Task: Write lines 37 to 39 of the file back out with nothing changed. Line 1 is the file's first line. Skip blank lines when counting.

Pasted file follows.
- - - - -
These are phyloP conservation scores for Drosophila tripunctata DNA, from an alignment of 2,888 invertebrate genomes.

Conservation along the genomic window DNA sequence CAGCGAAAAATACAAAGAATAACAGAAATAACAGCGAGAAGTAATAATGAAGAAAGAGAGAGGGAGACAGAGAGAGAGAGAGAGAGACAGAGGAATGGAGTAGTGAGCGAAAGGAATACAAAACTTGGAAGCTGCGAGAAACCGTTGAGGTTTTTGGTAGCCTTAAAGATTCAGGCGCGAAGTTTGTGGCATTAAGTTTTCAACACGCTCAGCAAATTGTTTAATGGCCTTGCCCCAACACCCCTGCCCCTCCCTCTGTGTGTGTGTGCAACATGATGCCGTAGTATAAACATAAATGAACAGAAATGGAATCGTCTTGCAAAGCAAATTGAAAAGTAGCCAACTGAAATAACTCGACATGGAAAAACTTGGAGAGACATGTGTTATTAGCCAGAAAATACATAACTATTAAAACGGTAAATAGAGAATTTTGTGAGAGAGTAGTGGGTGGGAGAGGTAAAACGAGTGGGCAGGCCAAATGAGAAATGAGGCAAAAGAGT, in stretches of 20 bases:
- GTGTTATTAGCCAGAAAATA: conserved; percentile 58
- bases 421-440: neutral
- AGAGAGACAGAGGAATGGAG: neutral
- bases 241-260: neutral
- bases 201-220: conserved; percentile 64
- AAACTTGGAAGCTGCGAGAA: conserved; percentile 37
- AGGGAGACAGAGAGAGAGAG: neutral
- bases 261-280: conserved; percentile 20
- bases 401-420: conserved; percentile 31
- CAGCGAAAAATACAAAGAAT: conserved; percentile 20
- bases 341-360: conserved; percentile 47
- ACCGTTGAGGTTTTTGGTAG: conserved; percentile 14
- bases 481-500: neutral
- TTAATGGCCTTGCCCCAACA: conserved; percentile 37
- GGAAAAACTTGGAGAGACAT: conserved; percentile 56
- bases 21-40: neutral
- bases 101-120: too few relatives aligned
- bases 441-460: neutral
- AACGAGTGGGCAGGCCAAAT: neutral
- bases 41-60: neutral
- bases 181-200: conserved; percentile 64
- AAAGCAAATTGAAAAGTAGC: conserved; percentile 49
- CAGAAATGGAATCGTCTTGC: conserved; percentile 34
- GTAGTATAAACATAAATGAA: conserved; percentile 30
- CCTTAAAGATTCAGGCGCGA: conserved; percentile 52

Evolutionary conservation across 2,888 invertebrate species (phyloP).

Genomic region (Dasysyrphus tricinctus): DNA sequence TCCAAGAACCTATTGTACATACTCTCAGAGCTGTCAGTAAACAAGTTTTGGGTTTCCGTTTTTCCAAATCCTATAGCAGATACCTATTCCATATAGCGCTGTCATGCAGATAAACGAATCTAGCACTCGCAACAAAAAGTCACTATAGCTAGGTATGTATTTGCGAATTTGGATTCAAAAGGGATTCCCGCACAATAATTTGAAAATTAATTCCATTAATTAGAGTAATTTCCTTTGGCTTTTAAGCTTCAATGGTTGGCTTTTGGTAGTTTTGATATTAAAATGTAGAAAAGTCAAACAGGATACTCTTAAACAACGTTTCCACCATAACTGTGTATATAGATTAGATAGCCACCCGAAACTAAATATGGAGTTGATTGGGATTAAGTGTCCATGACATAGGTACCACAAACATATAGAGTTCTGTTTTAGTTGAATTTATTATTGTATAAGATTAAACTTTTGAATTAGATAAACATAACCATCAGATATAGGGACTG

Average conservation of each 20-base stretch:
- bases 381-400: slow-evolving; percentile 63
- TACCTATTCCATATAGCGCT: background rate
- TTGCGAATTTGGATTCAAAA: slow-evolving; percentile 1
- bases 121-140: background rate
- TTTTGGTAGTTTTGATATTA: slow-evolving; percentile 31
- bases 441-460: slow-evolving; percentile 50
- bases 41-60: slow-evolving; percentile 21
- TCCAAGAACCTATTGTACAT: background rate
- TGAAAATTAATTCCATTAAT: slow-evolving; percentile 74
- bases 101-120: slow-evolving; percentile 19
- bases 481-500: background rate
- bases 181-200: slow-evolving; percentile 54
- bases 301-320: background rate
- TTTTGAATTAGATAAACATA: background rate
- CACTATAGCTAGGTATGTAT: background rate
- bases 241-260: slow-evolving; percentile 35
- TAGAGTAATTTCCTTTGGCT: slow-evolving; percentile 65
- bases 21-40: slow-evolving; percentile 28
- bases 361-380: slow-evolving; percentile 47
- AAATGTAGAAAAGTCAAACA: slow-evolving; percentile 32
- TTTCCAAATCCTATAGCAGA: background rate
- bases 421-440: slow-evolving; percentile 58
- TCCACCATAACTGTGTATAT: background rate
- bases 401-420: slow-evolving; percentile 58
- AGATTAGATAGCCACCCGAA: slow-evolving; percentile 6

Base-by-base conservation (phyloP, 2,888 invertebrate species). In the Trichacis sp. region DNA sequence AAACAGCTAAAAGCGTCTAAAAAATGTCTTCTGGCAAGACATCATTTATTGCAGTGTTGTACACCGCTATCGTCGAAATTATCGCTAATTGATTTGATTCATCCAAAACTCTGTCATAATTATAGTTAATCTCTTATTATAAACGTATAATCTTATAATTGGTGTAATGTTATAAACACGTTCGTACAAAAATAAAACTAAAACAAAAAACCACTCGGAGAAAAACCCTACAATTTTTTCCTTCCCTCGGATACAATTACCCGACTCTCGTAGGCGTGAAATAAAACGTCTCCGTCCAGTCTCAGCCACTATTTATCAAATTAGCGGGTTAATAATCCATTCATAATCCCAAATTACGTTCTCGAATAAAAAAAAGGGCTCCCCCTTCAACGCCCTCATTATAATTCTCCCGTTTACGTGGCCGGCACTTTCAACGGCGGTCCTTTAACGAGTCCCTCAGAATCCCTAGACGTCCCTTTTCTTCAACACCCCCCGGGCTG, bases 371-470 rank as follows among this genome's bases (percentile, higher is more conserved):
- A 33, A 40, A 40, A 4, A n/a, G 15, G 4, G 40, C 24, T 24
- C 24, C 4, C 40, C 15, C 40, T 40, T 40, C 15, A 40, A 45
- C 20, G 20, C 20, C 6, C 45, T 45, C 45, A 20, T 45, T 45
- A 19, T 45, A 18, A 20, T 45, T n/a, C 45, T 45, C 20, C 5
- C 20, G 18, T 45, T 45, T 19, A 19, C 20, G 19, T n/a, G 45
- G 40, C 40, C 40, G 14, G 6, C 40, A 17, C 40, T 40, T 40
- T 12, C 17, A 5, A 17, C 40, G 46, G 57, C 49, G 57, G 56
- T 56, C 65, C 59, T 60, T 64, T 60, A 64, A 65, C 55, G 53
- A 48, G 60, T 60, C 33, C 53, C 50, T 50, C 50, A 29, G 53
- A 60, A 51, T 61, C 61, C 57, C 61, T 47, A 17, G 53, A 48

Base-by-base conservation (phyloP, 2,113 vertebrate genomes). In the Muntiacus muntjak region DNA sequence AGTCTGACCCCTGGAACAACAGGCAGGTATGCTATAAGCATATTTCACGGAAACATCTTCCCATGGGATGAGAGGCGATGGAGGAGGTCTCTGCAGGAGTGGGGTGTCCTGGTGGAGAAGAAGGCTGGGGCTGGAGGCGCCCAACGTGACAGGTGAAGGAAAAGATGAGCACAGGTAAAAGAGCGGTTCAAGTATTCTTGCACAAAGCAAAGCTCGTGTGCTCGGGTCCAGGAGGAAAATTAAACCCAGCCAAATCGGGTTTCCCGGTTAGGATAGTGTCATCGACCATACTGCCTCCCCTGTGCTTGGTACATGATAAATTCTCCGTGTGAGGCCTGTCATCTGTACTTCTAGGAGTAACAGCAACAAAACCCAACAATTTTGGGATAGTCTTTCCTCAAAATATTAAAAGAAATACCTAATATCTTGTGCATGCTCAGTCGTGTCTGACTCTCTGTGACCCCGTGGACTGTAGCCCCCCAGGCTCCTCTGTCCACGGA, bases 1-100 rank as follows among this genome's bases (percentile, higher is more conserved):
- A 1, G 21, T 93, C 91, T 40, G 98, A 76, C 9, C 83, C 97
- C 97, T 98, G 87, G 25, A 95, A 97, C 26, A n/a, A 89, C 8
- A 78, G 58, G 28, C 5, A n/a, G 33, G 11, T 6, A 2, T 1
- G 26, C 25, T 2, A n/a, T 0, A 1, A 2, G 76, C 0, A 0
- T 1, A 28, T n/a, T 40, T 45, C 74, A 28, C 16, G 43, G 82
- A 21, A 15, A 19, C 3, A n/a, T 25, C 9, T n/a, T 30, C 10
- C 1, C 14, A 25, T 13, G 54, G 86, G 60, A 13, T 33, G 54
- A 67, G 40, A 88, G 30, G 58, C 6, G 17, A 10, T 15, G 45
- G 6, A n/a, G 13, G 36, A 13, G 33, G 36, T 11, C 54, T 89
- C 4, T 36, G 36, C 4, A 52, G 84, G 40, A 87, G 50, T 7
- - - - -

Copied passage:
- bases 41-60: slow-evolving; percentile 21
- TCCAAGAACCTATTGTACAT: background rate
- TGAAAATTAATTCCATTAAT: slow-evolving; percentile 74